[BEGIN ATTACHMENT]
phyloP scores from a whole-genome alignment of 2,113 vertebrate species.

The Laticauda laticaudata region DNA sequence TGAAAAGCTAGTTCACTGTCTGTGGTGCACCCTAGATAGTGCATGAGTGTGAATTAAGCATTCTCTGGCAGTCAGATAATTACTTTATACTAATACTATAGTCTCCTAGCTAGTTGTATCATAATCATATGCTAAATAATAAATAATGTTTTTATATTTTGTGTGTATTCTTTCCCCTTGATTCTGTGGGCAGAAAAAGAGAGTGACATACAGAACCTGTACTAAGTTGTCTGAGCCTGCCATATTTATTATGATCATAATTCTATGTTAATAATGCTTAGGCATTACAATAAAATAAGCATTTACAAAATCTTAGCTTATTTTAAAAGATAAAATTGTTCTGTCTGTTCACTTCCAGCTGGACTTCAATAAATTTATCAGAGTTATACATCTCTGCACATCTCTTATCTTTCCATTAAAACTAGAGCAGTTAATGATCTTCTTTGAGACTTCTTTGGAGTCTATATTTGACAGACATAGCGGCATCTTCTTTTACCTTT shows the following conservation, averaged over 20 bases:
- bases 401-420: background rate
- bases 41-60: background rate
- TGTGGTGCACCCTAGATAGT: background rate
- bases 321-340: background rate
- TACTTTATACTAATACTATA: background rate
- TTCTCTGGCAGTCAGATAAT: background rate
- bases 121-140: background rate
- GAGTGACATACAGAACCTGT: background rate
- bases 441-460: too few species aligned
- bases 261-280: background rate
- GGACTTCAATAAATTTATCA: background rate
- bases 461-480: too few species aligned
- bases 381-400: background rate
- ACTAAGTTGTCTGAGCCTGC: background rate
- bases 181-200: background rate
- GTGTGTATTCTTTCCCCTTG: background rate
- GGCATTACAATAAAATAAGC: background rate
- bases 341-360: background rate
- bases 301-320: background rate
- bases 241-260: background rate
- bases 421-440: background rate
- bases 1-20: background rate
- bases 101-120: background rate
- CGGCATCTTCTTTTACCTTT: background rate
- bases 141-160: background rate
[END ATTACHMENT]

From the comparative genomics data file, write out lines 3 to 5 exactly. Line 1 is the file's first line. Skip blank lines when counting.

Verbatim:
- bases 401-420: background rate
- bases 41-60: background rate
- TGTGGTGCACCCTAGATAGT: background rate